LAHORE - The ICC Chief Executive Haroon Lorgat has admitted that the availability of technology has been an issue in the controversial Umpire Decision Review System and it is up to the Boards to decide on its use in the series among themselves. “At present there are practical issues with the availability of technology and hence it is up to the respective Member Boards to decide if they wish to use UDRS in any given series,” Lorgat said.
India has been a staunch critic of the use of UDRS in bilateral series as it feels that decisions under the system are not 100 per cent accurate. It is not being used in the current full tour of India in the West Indies. However, Lorgat said wherever the UDRS had been used; it had increased in correcting the decision making. “We are very satisfied with the way UDRS, which is pioneering technology, has progressed. No one doubts that it has helped to raise the percentage of correct decisions - by more than five per cent from about 92 per cent to more than 97 per cent - and crucially it has removed the obvious umpiring errors.”
“Even though such errors are rare thanks to the high level of performance by our elite umpires, they can and do occur from time to time. The UDRS helps to remove these and allows the game to proceed without a blatant error becoming a lasting feature of the match,” Lorgat said in an interview to a website. Lorgat aaded, “I believe the PCB is well aware of the seriousness of corruption in cricket and they are tackling the issues. The recent guilty verdict on the three players has resulted in the PCB taking a number of important steps to fight this scourge.”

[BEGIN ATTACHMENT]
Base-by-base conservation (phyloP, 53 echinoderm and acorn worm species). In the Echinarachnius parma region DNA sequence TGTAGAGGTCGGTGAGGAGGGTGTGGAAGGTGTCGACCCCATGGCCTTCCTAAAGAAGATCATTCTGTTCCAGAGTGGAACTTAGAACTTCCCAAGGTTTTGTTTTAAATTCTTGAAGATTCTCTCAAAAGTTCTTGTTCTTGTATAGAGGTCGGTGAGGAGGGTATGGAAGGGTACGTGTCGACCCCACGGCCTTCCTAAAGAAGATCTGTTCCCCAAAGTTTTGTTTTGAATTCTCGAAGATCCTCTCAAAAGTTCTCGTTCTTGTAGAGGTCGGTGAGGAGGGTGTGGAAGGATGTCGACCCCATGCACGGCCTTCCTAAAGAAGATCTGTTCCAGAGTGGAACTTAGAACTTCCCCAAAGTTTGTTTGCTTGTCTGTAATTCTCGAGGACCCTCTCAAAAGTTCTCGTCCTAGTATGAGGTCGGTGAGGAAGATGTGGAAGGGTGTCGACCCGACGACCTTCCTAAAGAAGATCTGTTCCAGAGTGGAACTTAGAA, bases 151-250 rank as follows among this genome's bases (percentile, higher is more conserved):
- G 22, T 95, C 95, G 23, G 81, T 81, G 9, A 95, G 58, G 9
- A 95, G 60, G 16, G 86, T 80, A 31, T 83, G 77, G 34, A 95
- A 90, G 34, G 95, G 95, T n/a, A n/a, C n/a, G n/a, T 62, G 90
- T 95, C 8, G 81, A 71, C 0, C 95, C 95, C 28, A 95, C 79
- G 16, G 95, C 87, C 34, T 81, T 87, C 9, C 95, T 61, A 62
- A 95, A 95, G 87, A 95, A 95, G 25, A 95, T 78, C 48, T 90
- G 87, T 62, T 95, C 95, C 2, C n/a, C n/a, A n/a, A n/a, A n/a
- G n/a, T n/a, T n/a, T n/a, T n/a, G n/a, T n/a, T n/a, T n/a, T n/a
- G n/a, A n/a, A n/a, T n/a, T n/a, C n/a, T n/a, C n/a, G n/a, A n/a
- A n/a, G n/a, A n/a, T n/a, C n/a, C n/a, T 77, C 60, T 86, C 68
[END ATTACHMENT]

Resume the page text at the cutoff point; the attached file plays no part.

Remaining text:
“It is not a problem confined to Pakistan. Corruption is a threat to all countries and can strike anywhere, so it’s important we don’t confine our attention to one or two places,” he said. “There is no evidence to suggest that corruption is widespread in cricket but that does not mean we can be complacent. While I know the vast majority of players to be honest, we must always be on the lookout for anything that could harm the reputation or the integrity of cricket,” he said.
On the criticism on ICC over its decision to limit the number of teams for the next World Cup to 10, Lorgat said, “The criticism is understandable. However, it is for the ICC Board to decide what is in the best interest of the game.” “As previously announced, the Board will revisit the decisions made surrounding the composition of the ICC Cricket World Cup 2015, when it next meets (at the end of June in Hong Kong).”